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LED products are invented to consume lesser energy, last longer, and be more efficient than traditional lamps and CFL; however little people know what really determines the lifetime of a LED product, and how the lifetime of a LED is measured or tested.

All electric light sources experience a gradual process of lumen depreciation, which refers to a decrease in the amount of light they emit overtime. Incandescent filaments evaporate over time, and this typically results in 10-15% depreciation compared to initial lumen output over the 1,000 hour life of an incandescent lamp. Compact fluorescent lamps (CFLs) generally lose no more than 20% of initial lumens over their 15,000 hour life. The faster the lumen depreciates means the faster the light output quality depreciates, which in result, determines the usable lifetime of the bulb.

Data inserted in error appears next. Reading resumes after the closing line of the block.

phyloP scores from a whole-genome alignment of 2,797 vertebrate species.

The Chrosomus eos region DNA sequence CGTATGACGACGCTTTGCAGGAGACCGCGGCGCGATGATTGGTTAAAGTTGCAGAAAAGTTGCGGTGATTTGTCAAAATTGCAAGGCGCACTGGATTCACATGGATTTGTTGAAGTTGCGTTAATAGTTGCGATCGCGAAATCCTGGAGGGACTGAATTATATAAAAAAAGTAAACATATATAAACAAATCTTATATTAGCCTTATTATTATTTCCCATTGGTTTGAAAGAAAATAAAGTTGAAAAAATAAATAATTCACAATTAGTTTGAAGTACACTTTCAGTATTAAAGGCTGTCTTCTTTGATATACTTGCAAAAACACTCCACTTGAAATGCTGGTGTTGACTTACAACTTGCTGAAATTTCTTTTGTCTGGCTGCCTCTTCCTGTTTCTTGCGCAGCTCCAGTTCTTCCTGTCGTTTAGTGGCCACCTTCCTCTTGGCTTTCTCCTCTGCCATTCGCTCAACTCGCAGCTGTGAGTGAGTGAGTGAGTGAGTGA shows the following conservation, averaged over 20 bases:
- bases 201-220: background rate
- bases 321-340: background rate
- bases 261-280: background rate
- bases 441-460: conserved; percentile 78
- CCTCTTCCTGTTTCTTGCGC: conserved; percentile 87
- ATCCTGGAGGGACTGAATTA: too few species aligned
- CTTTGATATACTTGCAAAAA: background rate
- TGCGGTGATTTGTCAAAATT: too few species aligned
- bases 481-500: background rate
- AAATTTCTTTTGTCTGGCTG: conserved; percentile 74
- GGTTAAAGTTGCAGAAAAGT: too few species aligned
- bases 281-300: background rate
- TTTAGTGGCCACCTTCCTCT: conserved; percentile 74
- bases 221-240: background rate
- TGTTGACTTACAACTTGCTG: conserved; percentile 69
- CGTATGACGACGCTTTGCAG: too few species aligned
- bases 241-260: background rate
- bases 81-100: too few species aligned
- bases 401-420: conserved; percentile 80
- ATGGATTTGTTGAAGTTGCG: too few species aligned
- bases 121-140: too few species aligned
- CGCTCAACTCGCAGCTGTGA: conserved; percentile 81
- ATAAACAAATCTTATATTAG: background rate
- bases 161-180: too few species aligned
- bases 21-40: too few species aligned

The primary cause of LED lumen depreciation is heat generated at the LED junction, which is why good thermal engineering is very essential to a LED product. Continuous exposure to high temperatures without proper ventilation will spoil LED bulb components, which directly affects the product’s lifespan.For example,electrolytic capacitor’s lifetime decreases by a factor of 2 for every +10°C increase in temperature. If an electrolytic capacitor is designed to perform 8,000 hours at a temperature of 105°C, when poor product design keeps the heat inside the bulb body and increases the temperature to 115°C, this component can only last for 4,000 hours instead.

Temperature of the bulb and quality of LED chips are two main factors that determine the overall quality and lifetime of LEDs. In next week’s newsletter, we will introduce to you in detail how exactly the lifetime of LEDs are tested.

(Source: U.S. Department of Energy, BuildingTechnologies Program, “Lifetime of White LEDs”, http://apps1.eere.energy.gov/)

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